Clearly, the news about the demise of the Limewire service hasn’t reached P2P Technologies yet, or, more likely, they’re hoping it hasn’t reached you…

Bredolab and the Computer Misuse Act [Update]

…It’s likely that there has been a technical breach in countries that have legislation like the CMA, though I can’t imagine that many people would want to put the Dutch police in the dock On this issue, at any rate. :) …

Limewire, free software, and for-fee membership

…there are a number of other potential risks from offers like this (as I’ve pointed out before) … Paying for software that’s actually free and for services that aren’t worth the money … Paying for software that turns out to be malicious … Parting with credit card and other data that might be misused…

AMTSO: Members or Subscribers?

…one of the most interesting results is the approval by the members present of a planned low-fee subscription model which will enable individuals and small organizations to participate…

Stuxnet Under the Microscope: Revision 1.11

Tip of the hat to Bruce Dang and Dave Aitel for flagging an inaccuracy in ESET's Stuxnet report. And, indirectly, leading us to a blip in some PoC code which now looks even more interesting. (But that isn't going public yet.) The paper has been updated to remove the offending item. David Harley CITP FBCS

Facebook survey scam alert [updated]

…fake survey scam…

Fake Adobe Update Update…

Larry Seltzer and David Phillips have kindly sent me the full text of the fake Adobe update messages I previously mentioned…

Fake Adobe Updates

An email headed “ADOBE PDF READER SOFTWARE UPGRADE NOTIFICATION” has been spammed out recently: of course, it’s a fake, linking to a site that isn’t Adobe’s.

Stuxnet Paper Revision

The Stuxnet analysis “Stuxnet under the Microscope” we published a few weeks ago has been updated…

Win32k.sys: A Patched Stuxnet Exploit

…we also indicated in that paper that there are two Elevation of Privilege (EoP) vulnerabilities that we chose not to describe while patches were pending. One of these has now been patched, so we’re now able to publish some of the information we have on it. (When the other vulnerability has been patched, we plan to update the Stuxnet paper with information on both issues.)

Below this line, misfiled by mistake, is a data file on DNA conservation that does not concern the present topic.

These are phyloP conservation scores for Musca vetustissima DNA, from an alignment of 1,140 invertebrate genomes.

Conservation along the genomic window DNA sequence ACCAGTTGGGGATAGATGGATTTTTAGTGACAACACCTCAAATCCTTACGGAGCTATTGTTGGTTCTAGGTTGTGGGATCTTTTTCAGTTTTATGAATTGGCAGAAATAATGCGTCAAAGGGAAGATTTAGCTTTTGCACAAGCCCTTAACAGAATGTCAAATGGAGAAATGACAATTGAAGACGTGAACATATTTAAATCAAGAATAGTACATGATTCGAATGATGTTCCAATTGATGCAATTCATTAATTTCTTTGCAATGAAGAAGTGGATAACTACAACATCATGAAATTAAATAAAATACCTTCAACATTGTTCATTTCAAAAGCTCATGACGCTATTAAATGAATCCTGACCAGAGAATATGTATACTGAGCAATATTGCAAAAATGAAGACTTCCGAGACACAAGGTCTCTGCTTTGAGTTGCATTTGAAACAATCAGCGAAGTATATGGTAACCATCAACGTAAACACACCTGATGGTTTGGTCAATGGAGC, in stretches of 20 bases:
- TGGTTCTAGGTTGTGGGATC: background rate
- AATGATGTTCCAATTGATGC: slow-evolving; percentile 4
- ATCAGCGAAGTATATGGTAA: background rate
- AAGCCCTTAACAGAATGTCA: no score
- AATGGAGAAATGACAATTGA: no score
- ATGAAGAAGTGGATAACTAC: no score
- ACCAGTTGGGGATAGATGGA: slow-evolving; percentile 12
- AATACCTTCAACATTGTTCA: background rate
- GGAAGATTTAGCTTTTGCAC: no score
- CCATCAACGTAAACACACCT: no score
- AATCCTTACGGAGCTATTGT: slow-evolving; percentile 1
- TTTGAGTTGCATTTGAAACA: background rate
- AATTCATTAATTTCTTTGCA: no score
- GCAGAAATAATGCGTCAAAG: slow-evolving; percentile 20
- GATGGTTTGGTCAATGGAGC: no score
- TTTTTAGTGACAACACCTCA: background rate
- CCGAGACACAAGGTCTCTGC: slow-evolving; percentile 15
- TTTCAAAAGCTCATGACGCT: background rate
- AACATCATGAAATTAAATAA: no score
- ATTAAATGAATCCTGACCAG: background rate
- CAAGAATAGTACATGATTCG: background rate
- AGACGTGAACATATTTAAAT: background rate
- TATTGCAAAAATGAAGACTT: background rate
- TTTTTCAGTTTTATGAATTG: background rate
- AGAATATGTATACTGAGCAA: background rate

Stuxnet the Inscrutable

This is an item you may not have seen amid all the speculation about Stuxnet, Iran and Israel.

A Little Light Reading

1) Another Virus Bulletin conference paper has just gone up on the ESET white papers page, by kind permission of the magazine. Large-Scale Malware Experiments: Why, How, And So What? by Joan Calvet, Jose M. Fernandez, our own Pierre-Marc Bureau, and Jean-Yves Marion, discusses how they replicated a botnet for experimental purposes, and what use they

Virus Bulletin 2010 papers

By kind permission of Virus Bulletin, we’ve already put two of the papers written or co-authored by ESET researchers up on the White Papers page.

Images are not always what they seem

So what we really have is a file with a filename extension that looks like a jpg image, but which really acts as a container for a file with a deceptive double extension.

Yet more Stuxnet

Just in case you haven’t heard enough from me on the topic of Stuxnet, the Security Week article I mentioned in a previous blog is now up at http://www.securityweek.com/stuxnet-sux-or-stuxnet-success-story. ;-) David Harley CITP FBCS CISSP ESET Senior Research Fellow

Cyberwar, Cyberhysteria

I guess I wasn’t forceful, or controversial, or sensationalist, or ungeek enough to rate any column inches. So I’m going to give you a sneak preview … in the light of all the speculation today on whether Stuxnet is an attack by Israel on Iran.